Energy Crisis: Unblocking South Africa’s Liquified Natural Gas Pipeline

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Image sourced from the Electricity Hub.

Liquified Natural Gas (LNG) offers a unique energy opportunity for Africa, writes Niall Kramer, former Shell and Chevron executive and ex-CEO of the SA Oil & Gas Alliance.

It comes at a lower environmental cost than oil or coal – and it could drive an enormous resource boom.

Promising recent resource finds in Mozambique and Namibia – as well as Cote d’Ivoire, Uganda and Tanzania – bode well for Africa’s future. Exploration is being pursued with renewed vigour, and the world’s energy companies are eyeing the continent with keen interest.

The potential for liquefied natural gas is especially attractive – as new liquefaction and regasification technologies have made LNG a competitive means of energy distribution. The recent finds also offer the promise of an LNG boom that could change the fortunes of many African nations, while also meeting their people’s energy needs – at lower environmental cost than other hydrocarbons.

The key is unlocking these opportunities and providing the policy framework to enable them.

For South Africa, refining the Upstream Petroleum Resources Development Bill into a commercially competitive and certain Act would be a great step towards enabling these opportunities.

After that, another clear solution would be partnering with A-list international investing explorers, who come with their own balance sheets, skills, experience, and repetitional exposure to do the job.

Even while partnering with foreign organisations, SA can retain control of our resource wealth through the way we negotiate licence terms of (free) carry, tax rates, development commitments, tenure, skills readiness and harmonised regulations.

SA skills shortage

Such partnerships would present an opportunity to grow South Africa’s skills base in the oil and gas sector. Public-private partnerships are good way for South Africans to gain international qualifications. Trainees could be reskilled miners, artisans, and technicians in a declining industry or a younger tranche.

If we manage to attract A-list explorers, we can get some holes in the ground, drill for data and then make empirical, evidence-based decisions on future production viability.

Mozambique is an example of what can be achieved by partnering with international energy firms to unlock domestic resource potential. Our eastern neighbour is about to export Eni’s first offshore-platform cargoes, and the Cabo Delgado Total onshore plant operation in Afungi looks set to restart.

Billions have been invested, and analysts are predicting that Namibia will become the next big oil and gas player on the global scene.

A recent discovery in the offshore Orange Basin of Namibia’s west coast will likely also yield billions for Namibia. Both Shell and Total’s consortia have massive Namibia finds at Venus1 and Graff1. Industry insiders are gushing with superlatives at what a game changer this find will be for Namibia. The find has been called the biggest ever in Sub-Saharan Africa.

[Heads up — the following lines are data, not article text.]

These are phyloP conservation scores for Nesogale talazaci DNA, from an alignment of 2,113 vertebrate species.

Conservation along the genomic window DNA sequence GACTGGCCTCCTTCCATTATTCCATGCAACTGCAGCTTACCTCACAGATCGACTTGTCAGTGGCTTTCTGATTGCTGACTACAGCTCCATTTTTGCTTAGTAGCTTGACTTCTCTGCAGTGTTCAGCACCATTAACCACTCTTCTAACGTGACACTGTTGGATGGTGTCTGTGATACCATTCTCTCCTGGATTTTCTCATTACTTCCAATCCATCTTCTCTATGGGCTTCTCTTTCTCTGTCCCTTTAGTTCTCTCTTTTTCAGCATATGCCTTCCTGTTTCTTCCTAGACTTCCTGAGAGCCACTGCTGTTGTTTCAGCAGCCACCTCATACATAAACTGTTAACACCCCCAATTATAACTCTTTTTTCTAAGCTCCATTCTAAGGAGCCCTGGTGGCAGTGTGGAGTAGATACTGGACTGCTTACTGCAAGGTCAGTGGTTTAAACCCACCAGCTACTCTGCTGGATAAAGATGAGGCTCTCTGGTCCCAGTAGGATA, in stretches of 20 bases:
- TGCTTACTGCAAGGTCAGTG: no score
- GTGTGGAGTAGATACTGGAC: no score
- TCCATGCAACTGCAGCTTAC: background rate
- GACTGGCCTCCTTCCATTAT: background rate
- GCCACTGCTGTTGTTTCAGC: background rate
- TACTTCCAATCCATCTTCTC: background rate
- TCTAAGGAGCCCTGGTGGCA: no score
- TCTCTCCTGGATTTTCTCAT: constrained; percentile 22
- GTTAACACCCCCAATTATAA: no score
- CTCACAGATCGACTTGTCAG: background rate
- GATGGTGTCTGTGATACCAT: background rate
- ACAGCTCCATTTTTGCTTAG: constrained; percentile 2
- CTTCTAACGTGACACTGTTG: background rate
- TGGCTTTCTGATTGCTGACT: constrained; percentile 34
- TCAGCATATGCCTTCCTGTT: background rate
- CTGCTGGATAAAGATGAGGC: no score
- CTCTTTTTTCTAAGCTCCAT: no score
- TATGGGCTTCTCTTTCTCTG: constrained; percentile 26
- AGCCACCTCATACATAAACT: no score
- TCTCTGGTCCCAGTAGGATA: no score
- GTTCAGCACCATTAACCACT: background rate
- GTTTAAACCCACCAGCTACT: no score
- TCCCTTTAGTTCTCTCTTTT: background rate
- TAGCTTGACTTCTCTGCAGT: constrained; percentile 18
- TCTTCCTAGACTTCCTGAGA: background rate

The critical issue for South Africa is that this game-changing find is in the extreme south of Namibia’s territorial waters. Neighbouring offshore blocks in South African waters likely hold very similar potential.

Recent finds in the 11B/12B exploration block 175km off South Africa’s south coast already promise to be catalytic for South Africa. Properly developed, they could easily save PetroSA and give a massive boost to our economy, save forex, grow local business, and develop skills without depleting the fiscus.

But investors have other attractive global options. We need to ensure that South Africa becomes a practical investment destination compared to these rival opportunities.

What about renewables?

While we accelerate our move towards renewable energy, there remains a need to underpin the intermittency of wind and solar with reliable, dispatchable baseload power. We can do that with coal, as we do now. Or more economically, with around 30% fewer CO2 emissions by using liquified natural gas (LNG).

At a time when South Africa’s power-supply deficit has become self-evident, LNG also offers a short-term solution in that it can be imported, through the South African and Mozambican ports network, and plugged into pipeline infrastructure relatively quickly.

At the same time, we can continue expanding our encouraging PPP programme of rapidly expanding renewables, while also continuing with onshore and offshore exploration for domestic natural gas resources – of which there are already encouraging signs.

Realistically, fulfilling our energy needs means multiple generation and distribution technologies. In the short term, it will also sometimes be necessary to trade off climate commitments and energy provision. Here, LNG also offers a solution – the reliability of oil and coal, with smaller environmental impacts.

As the ANC elective conference approaches, the governing party would do well to consider that oil-and-gas exploration could also provide capex, infrastructure and thousands of jobs in the power sector – with even further downstream effects.

Right now, just under 10% of our power comes from renewables. The rest mainly from coal. While this is changing, shifting demand and investment from coal is not proving easy.

The policy framework, Integrated Resource Plan, Gas Master Plan and related licensing and regulatory instruments all need rapid simplification and integration to make investment attractive and easy.


By Staff Writer.

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